A Chesterfield County man who was declared insane when he fatally shot an Army officer during a bizarre encounter at a local Wawa store was committed indefinitely to a state mental hospital on Wednesday after experts determined he still presented a danger and his schizophrenia was not amenable to outpatient treatment.
Chesterfield Circuit Judge Edward A. Robbins Jr. accepted the recommendations of two experts in ordering George Thomas Buschmann, 35, to continue to receive in-patient treatment at Central State Hospital for at least another year. Under Virginia law, the court is required to review his case annually for the next five years.
Buschmann appeared heavily medicated when he appeared in Chesterfield Circuit Court but indicated in responses to the judge that he was aware of what the experts had recommended in his case.
“He understands and appreciates what has happened, where he is and why he’s there — in that he’s not surprised by the recommendations of both of the experts,” Randy Rowlett, one of Buschmann’s attorneys, said after the hearing. “He anticipated that and he accepts that. He didn’t look forward to today’s date thinking, ‘Hey, I might get out.’ That was never an expectation of ours, his family’s, or him.”
In August, Buschmann was found not guilty by reason of insanity in the Jan. 8 killing of Robert Gooch IV, 34, after two clinical psychologists who evaluated Buschmann — one each for the prosecution and the defense — agreed in their assessments that Buschmann was insane at the time and that his mental state negated any criminal liability.
In a chance encounter, Buschmann and Gooch — who had never before met — had driven to the same Wawa store in the 16000 block of Otterdale Station Way off Hull Street Road on the evening of Jan. 8. Buschmann became fixated on Gooch when Buschmann observed him with his 13-year-old daughter after they had driven to the store to buy popcorn.
Buschmann was delusional at the time and believed Gooch wanted to “rape and kill” the girl, and he felt compelled to “eliminate the threat,” according to testimony and evidence in the case.
Surveillance video footage showed Buschmann retrieving a rifle from his car and firing at least twice at Gooch in the Wawa parking lot. The second shot came after Gooch struggled to his feet after being shot the first time. After Gooch fell to the pavement, Buschmann got into his car and drove away without haste.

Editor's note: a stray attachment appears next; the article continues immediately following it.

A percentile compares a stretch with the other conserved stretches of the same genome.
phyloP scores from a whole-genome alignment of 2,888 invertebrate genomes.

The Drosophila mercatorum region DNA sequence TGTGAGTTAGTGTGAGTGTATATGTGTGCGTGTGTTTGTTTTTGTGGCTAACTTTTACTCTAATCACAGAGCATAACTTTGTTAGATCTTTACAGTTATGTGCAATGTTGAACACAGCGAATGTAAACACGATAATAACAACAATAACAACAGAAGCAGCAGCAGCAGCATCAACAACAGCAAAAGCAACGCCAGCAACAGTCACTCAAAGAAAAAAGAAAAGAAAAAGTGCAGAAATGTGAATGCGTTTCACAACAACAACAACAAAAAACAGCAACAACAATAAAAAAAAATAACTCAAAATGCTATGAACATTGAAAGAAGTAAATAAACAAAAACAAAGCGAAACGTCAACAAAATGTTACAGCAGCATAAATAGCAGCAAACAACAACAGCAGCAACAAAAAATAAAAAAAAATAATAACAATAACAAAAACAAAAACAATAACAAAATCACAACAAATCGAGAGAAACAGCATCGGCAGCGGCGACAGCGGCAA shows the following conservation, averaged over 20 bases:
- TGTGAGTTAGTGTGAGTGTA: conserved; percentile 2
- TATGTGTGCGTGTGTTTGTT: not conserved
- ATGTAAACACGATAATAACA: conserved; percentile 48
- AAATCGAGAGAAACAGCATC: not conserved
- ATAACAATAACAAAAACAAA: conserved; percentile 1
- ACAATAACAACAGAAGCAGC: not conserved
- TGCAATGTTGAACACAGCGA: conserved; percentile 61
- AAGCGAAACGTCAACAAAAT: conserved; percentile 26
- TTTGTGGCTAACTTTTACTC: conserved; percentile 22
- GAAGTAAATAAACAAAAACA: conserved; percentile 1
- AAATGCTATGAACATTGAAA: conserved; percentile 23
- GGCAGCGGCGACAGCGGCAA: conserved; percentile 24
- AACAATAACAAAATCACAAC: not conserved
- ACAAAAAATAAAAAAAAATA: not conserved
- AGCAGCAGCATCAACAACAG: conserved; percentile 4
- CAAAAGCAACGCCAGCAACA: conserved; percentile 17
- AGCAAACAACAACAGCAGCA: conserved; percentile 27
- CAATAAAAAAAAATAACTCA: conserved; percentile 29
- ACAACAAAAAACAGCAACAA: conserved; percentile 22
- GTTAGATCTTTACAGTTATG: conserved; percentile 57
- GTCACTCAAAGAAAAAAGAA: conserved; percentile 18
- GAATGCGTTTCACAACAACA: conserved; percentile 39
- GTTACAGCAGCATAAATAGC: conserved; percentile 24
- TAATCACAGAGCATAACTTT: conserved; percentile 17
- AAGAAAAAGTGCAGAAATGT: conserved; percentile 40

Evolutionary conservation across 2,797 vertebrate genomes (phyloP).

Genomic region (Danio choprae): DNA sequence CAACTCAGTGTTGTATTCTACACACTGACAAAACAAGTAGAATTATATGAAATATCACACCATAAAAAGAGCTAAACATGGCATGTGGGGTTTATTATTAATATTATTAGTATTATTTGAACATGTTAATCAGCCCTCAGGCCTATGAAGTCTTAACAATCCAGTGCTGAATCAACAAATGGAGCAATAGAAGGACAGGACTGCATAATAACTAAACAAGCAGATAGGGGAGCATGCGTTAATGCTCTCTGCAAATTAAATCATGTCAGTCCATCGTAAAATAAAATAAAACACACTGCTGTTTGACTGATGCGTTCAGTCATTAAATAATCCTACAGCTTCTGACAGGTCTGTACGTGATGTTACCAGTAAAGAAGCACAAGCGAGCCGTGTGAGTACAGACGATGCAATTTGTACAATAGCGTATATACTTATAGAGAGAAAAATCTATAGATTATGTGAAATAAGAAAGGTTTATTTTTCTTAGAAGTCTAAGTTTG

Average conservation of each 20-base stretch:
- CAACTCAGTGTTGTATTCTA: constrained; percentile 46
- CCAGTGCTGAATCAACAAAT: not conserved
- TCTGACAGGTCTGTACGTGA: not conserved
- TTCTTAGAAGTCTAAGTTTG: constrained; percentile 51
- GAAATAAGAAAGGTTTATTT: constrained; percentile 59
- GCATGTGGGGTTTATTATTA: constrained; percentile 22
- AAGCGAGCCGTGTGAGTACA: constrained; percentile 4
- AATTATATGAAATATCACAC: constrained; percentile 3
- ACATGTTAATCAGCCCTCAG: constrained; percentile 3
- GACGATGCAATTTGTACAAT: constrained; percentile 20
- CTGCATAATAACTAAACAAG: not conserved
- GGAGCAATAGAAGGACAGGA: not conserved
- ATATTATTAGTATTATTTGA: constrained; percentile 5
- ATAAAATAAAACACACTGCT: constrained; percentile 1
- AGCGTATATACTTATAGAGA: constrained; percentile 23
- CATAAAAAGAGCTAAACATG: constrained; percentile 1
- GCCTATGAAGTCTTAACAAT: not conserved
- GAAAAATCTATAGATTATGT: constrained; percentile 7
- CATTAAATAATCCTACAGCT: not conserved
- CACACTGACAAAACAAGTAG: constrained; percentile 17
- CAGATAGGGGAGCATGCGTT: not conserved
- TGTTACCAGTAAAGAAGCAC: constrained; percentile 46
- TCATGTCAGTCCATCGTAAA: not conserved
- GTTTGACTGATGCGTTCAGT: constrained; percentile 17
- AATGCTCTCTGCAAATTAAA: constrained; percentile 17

It was later determined that Gooch had been struck three times, including two fatal wounds to his stomach. His daughter escaped unharmed after running back into the store after the first shot.
Dr. Laurence Levine, a clinical psychologist with the Northern Virginia Mental Health Institute, and Dr. Jeffrey Gordon, a medical doctor and director of the Southwestern Virginia Mental Health Institute, agreed in separate assessments that Buschmann’s mental illness requires in-patient treatment based on his psychiatric history, risk of aggressive behavior and amenability to out-patient supervision and treatment.
“They believe he is still a danger because his illness is such that it presents him as a dangerous person and he can’t be treated on an out-patient basis,” Rowlett explained. “That’s not suitable in this case, given the nature of his illness, history and what he’s done.”
Buschmann has struggled with mental illness for most of his life and had been treated professionally, but he had not always complied with his doctor’s orders regarding prescription medication. Rowlett said his client was involuntarily committed to a psychiatric hospital in Charlottesville about 10 years ago, and Buschmann’s sister said he was hospitalized in Charlottesville about six months before the Wawa shooting for trying to kill himself in an overdose.
When he was eventually arrested after the shooting while driving a stolen 2007 Toyota, he was found with a .22-caliber Ruger semiautomatic rifle — believed to be the murder weapon — and a 30-30 bolt-action rifle. Buschmann told detectives that he had taken the firearms from his father’s house in Buckingham County.
Gooch graduated from Manchester High School and joined the Navy, but later was commissioned into the Army as an officer after earning his bachelor’s degree. He had been stationed at Fort Belvoir in Northern Virginia and would have retired the same week he was killed. He had survived deployments to Afghanistan.
After the hearing, a member of the Gooch family requested permission to meet with Buschmann face-to-face to express forgiveness. But Rowlett said he had no means to accommodate the request since he had no authority to make it happen while Buschmann is in custody.